# bad knees with 20" or 24"

Anyone have any advice as to what I should by as a first Unicycle. I have worn
out knees from earlier bike touring days. I am learning on a 16" and this seems
fine, but it is plastic. Is 20" or 24" significantly different as far as the
effort needed. What about getting into simple hills. Seems like a 20" rotates
60 inches in one revolution. That’s a big gear for me when I use 27" on my
mountain bike.

Rod Wylie

Re: bad knees with 20" or 24"

Rod,

Knee problems are found with unicyclists as well. Be sure you have your seat at
its correct height and not too low.

Your assumption about the gearing is not quite correct. To calculate the gearing
comparison between a bike and unicycle you need to calculate the force applied
at the pedal for a given movement of the wheel then you will be able to compare
one with the other. Unicycles are geared by changing the length of the cranks
and hence the force/distance moved ratio.

Roger

``````                        The UK's Unicycle Source
<a href="http://www.unicycle.uk.com/">http://www.unicycle.uk.com/</a>
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----- Original Message ----- From: “Rswylie” <rswylie@aol.com> To:
<unicycling@winternet.com> Sent: Monday, April 09, 2001 7:46 AM Subject: bad
knees with 20" or 24"

> Anyone have any advice as to what I should by as a first Unicycle. I have
worn
> out knees from earlier bike touring days. I am learning on a 16" and this
> seems fine, but it is plastic. Is 20" or 24" significantly different as
far as
> the effort needed. What about getting into simple hills. Seems like a
20"
> rotates 60 inches in one revolution. That’s a big gear for me when I use
27"
> on my mountain bike.
>
>
> Rod Wylie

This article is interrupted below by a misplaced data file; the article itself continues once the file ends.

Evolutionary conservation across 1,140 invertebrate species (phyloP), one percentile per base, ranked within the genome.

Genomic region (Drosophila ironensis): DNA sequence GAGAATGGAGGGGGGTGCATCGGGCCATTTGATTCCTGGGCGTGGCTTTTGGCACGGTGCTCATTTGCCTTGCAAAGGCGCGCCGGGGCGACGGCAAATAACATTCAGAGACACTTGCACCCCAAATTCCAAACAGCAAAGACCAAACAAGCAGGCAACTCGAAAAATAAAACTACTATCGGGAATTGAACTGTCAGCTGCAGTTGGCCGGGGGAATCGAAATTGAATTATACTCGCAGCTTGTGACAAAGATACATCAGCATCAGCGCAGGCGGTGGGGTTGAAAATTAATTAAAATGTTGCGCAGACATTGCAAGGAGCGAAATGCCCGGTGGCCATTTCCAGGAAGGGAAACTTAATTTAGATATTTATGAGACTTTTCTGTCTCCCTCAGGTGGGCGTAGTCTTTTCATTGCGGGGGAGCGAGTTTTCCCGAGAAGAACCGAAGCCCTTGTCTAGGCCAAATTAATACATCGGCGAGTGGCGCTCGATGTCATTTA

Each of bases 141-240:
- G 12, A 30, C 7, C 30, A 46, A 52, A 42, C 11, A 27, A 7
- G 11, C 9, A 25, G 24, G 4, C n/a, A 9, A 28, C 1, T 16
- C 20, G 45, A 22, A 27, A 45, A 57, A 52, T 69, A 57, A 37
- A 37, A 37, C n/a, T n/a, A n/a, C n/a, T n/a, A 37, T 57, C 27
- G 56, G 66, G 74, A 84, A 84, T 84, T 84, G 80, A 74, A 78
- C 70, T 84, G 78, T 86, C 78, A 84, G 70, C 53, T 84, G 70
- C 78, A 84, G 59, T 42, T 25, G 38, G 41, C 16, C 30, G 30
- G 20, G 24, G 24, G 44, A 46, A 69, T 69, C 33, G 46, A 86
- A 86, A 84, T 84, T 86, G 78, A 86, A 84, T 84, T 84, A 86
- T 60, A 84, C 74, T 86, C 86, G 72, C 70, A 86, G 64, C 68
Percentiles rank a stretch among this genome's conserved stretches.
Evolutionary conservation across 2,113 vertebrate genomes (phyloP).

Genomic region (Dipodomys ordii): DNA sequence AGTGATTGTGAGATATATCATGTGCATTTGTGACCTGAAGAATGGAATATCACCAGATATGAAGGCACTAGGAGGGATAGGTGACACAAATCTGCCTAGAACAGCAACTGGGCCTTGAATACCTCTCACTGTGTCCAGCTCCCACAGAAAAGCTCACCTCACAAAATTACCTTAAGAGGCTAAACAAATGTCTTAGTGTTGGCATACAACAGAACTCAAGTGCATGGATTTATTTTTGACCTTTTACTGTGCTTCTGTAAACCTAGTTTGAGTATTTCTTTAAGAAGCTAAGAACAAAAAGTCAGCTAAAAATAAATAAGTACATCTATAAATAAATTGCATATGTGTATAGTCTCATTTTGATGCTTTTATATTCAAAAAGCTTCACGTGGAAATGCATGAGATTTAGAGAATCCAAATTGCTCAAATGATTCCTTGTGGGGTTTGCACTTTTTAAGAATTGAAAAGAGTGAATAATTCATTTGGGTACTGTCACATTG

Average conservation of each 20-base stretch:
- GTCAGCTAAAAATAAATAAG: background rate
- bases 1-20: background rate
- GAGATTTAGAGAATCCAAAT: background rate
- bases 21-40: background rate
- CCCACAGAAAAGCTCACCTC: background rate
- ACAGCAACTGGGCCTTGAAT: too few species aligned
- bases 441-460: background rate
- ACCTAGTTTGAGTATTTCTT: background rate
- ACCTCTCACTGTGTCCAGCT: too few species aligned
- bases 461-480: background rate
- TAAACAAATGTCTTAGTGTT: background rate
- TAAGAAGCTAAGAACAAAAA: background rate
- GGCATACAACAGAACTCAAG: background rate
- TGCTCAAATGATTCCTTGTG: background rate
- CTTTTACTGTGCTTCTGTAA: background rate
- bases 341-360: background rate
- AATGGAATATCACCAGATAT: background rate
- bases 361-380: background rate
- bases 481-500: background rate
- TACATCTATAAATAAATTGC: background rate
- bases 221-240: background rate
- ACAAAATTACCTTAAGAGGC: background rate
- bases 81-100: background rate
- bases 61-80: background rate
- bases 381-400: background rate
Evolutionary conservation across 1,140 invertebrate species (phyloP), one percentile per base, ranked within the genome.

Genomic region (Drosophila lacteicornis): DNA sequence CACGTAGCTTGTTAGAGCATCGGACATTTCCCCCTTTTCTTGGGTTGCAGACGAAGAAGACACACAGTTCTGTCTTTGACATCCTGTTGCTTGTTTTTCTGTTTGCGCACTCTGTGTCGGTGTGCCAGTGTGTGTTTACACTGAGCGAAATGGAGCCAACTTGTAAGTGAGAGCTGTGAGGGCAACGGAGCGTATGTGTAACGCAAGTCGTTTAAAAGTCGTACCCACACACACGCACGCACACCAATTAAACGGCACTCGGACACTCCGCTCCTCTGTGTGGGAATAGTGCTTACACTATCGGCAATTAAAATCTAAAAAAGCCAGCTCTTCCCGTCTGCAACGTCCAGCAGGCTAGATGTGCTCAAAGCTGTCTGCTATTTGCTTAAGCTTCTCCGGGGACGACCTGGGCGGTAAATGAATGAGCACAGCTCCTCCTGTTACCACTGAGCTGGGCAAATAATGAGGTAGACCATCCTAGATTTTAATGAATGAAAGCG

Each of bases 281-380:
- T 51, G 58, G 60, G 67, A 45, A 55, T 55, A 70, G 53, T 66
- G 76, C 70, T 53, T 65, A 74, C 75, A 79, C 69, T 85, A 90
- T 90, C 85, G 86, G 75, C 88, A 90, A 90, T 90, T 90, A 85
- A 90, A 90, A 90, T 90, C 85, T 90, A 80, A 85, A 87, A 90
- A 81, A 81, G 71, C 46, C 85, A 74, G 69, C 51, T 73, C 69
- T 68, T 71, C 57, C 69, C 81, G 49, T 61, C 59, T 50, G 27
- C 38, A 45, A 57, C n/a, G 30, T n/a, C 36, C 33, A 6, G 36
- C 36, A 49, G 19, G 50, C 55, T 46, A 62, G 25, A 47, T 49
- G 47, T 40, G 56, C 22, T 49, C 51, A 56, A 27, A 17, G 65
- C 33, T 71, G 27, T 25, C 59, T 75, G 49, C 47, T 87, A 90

Re: bad knees with 20" or 24"

Rswylie e\$B\$5\$s\$O=q\$-\$^\$7\$?e(B:
>Anyone have any advice as to what I should by as a first Unicycle. I have worn
>out knees from earlier bike touring days. I am learning on a 16" and this seems
>fine, but it is plastic. Is 20" or 24" significantly different as far as the
>effort needed. What about getting into simple hills. Seems like a 20" rotates
>60 inches in one revolution. That’s a big gear for me when I use 27" on my
>mountain bike.

If you use a 27" on a bike, 16" is way too small. For most adults, unless you
are very short, 24" is a good size. 22" may even be better for learning but is
not easily available.

>
>Rod Wylie
>

Stay on top, Jack Halpern, IUF Vice President Website: http://www.kanji.org

Re: bad knees with 20" or 24"

There is a good analysis of pedal forces for different wheel size and crank
length combinations at http://www.sports-psych.com/muni/wheeland.htm

One thing that is different in pedaling a unicycle than a bike is that on a
unicycle you need to backpedal to maintain balance and slow down. This
backpedaling uses different muscles and puts different stresses on the knee.

To minimize knee stress on a unicycle make sure that the seat is not too low.
Figuring out seat height is very similar to figuring seat height on a bike. Hold
on to a wall and put both heals on the pedals. Pedal a few revolutions while
using the wall for balance. If the seat is too high your hips will rock as you
pedal. You want the seat as high as you can without causing your hips to rock.

20" vs. 24" depends on how you intend to ride. The pedal forces on a 20" with
125mm cranks will be about the same as a 24" with 152mm cranks. But keep in mind
that longer cranks mean that your knees will bend more which can put more strain
on the knee (especially if you have IT band problems).

If you want to cover any distance, walk the dog, etc. a 24" would be better.
If you want to just goof around in a parking lot and practice tricks then
a 20" might be better. For general all round flexibility a 24" is better.

john_childs

>From: rswylie@aol.com (Rswylie)
>
>Anyone have any advice as to what I should by as a first Unicycle. I have worn
>out knees from earlier bike touring days. I am learning on a 16" and this seems
>fine, but it is plastic. Is 20" or 24" significantly different as far as the
>effort needed. What about getting into simple hills. Seems like a 20" rotates
>60 inches in one revolution. That’s a big gear for me when I use 27" on my
>mountain bike.
>